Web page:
What Beyoncé And I Both Know About Failure

Sometimes you experience failed expectations as heartbreak and disappointment, and sometimes you feel rage. Failure, or things not working out as you’d hoped, doesn’t feel good; that’s for sure.

But maybe instead of labeling yourself a “failure” or a “loser,” or thinking there is something wrong with you, you could get curious about what is going on.

Getting curious about outer circumstances and how they impact you, and noticing what words come out and what your internal discussion is — this is the key. If there is a lot of “I am bad; I am terrible,” notice that and maybe soften up a bit. Instead say, “What am I feeling here? Maybe what is happening here is not that I am a failure — I am just hurting. I am just hurting.”

If you want to be a full, complete human being — if you want to be genuine and hold the fullness of life in your heart — then this is the opportunity for you to get curious about what is going on and listen to the storylines. And don’t buy the storylines that blame it on everybody else. And don’t buy the storylines that blame it on yourself, either.

How many of you have seen the new Beyoncé music video? Track one is called “Pretty Hurts,” and wow, does Beyoncé capture what it’s like to feel like a failure. It is so raw. She puts it all out there, and you figure she must know what it feels like to feel like a failure, even though she is a roaring success and everything is going her way.

Sometimes you can take rawness and vulnerability and turn it into creative poetry, writing, dance, music, song. You can turn it into something that communicates to other people. Artists have done this from the beginning of time.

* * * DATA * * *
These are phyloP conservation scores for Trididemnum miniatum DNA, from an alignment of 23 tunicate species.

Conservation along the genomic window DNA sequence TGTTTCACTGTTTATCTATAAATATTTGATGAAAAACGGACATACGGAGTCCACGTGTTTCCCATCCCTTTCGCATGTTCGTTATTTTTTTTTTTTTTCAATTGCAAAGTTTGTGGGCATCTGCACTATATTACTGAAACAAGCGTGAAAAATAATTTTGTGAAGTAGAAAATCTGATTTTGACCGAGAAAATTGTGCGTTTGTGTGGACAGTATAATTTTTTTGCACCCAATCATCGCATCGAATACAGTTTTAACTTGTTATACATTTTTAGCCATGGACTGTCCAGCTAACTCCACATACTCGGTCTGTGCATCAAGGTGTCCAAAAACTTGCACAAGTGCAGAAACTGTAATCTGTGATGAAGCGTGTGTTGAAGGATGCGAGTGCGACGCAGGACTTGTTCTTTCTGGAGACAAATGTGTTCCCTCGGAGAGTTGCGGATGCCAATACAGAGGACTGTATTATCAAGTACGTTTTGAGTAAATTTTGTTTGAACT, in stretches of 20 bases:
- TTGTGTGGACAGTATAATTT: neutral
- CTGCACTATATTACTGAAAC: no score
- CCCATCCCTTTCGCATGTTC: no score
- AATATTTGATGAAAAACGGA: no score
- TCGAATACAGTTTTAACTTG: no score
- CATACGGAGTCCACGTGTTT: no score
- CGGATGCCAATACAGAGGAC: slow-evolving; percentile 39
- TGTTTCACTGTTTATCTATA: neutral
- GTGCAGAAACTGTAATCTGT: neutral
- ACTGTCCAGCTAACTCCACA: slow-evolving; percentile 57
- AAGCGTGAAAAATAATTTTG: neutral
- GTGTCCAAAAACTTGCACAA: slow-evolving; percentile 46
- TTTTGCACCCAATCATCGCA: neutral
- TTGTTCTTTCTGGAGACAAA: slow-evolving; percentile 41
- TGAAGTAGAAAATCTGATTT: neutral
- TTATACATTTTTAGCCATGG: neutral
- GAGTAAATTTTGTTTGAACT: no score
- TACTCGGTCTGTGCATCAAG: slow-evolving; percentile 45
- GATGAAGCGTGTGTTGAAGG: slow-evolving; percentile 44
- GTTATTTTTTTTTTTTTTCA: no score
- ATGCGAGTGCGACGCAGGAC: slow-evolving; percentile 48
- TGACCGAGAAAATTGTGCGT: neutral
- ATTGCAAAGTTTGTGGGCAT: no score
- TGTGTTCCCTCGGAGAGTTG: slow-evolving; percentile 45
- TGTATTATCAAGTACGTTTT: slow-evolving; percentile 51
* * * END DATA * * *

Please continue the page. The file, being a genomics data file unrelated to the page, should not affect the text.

This is the thing: I have been in this space of feeling like a failure a lot of times — I feel like a pro in this space actually. And I used to be like anybody else when I was in this space. I’d just kind of close down, and there was no awareness or curiosity or anything.

I carried a lot of habitual reactivity of trying to get out of that space of feeling like I had failed. And then, as years went by (and meditation had a big part to play in this), I began to get to the place where I really do become curious when I find myself once again in this space that you can call failing — the kind of raw, visceral feeling of having blown it or failed, or having gotten something wrong, or having hurt someone’s feelings.

And so I can tell you that it is out of this space that real, genuine communication with other people starts to happen because it's a very unguarded, wide-open space where when you look out your eyes (unless you're busy blaming yourself or blaming others), go beyond the blame, and just feel the bleedingness of it — the raw-meat quality of it.

My experience is that it’s from that space that our best part of ourselves comes out. It’s in that space — when we aren’t masking ourselves or trying to make circumstances go away — that our best qualities begin to shine.

Adapted from Fail, Fail Again, Fail Better: Wise Advice for Leaning into the Unknown by Pema Chodron. Copyright © 2015 by Pema Chodron. Published in September 2015 by Sounds True

Photo courtesy of the author

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